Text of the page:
A lot of people have asked me why I care so much about this “Duck Dynasty” nonsense. This video clip is a good explanation.
In it, Matt Lewis explains his concern that ganging up on someone who expresses an unpopular opinion, especially one based on his religious belief, will lead to a chilling effect on speech.
Clearly, I could just as easily claim that being told not to criticize someone whose speech offends me could also lead to a chilling effect. But I think there’s a larger point to be made here.
A long time ago, some Christians used religious belief to defend the notion that blacks were inferior to whites. Much more recently, some Christians believed that Jews were Christ-killers and/or that they were doomed to the fires of Hell. While very few still believe the former, a fair number likely still believe the latter. But they generally don’t say it to interviewers for major national publications.
Is that because something changed in their belief system or because of a chilling effect based on liberal indignation? I tend to think it’s a combination of those things. Some Christians might still believe that Jews are going to Hell, and they might talk about this belief with their friends and family, but they generally don’t say it publicly because it’s simply not acceptable to do so.
Make no mistake: This isn’t an infringement on belief or on speech; people are still free to believe what they want to believe about Jews. It’s just no longer acceptable to make hurtful or hateful statements about Jews in public. Over time, I like to think people will just stop believing these things about Jews just as they stopped believing that racial inequality was religiously sanctioned.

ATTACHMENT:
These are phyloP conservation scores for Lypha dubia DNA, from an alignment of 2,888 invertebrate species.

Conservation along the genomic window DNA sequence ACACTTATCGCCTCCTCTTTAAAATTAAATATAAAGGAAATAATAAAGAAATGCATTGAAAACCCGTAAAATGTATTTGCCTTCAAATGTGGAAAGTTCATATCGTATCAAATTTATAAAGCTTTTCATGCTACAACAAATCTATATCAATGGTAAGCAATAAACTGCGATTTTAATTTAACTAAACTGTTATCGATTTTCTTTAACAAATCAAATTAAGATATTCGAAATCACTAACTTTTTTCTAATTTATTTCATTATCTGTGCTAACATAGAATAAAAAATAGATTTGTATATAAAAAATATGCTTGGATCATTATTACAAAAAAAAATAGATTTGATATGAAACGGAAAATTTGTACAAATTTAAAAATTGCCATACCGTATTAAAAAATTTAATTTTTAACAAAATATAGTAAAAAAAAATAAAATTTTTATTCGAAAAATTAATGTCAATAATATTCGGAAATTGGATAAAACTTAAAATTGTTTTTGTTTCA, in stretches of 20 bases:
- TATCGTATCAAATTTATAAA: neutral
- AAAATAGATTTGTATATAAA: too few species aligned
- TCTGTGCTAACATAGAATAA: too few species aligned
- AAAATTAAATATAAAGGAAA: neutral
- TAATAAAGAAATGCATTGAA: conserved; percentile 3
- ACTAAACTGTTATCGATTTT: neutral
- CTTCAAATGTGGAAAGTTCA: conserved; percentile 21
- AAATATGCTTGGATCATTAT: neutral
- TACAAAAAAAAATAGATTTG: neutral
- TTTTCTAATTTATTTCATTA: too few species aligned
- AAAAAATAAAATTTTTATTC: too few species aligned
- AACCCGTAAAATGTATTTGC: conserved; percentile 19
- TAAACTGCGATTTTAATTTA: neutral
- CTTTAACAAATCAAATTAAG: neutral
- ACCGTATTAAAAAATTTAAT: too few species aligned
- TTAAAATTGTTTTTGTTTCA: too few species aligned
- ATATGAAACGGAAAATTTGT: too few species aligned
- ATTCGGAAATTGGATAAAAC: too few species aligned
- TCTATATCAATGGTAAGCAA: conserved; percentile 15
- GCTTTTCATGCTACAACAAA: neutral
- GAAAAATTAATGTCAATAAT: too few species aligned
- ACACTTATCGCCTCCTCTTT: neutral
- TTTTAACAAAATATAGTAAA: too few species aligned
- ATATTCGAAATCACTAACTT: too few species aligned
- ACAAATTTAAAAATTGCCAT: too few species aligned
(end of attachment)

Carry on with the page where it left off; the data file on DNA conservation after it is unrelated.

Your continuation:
Is something lost when people stop believing these things? Lewis seems to think so, since he casts himself as a staunch and unapologetic defender of unpopular speech based on religious belief. So what is it that’s lost? For my perspective, what we’re losing is mostly just the sort of other-ing that leads to intolerance, hatred, conflict, and violence. Can one still be a good Christian without believing that Jews are going to Hell or that homosexuals ”are heartless, they are faithless, they are senseless, they are ruthless. They invent ways of doing evil”? I suspect one can, given how many Christians don’t believe this sort of thing.
When I criticize people who launch attacks against gays and lesbians using religious language, I’m very mindful of the chilling effect my criticism might have. I’m actually hoping that, by discouraging the public expression of hurtful, other-ing language, we’ll be able to make progress toward become more accepting of those who look differently, act differently, or hold different beliefs from our own.
At this point, homosexuals are a minority group that it’s still acceptable for conservatives to target under the guise of religious belief and Jews are not. When I criticize this language of exclusion, I do it because I’m looking forward to a time when religious belief no longer justifies the poor treatment of any minority group.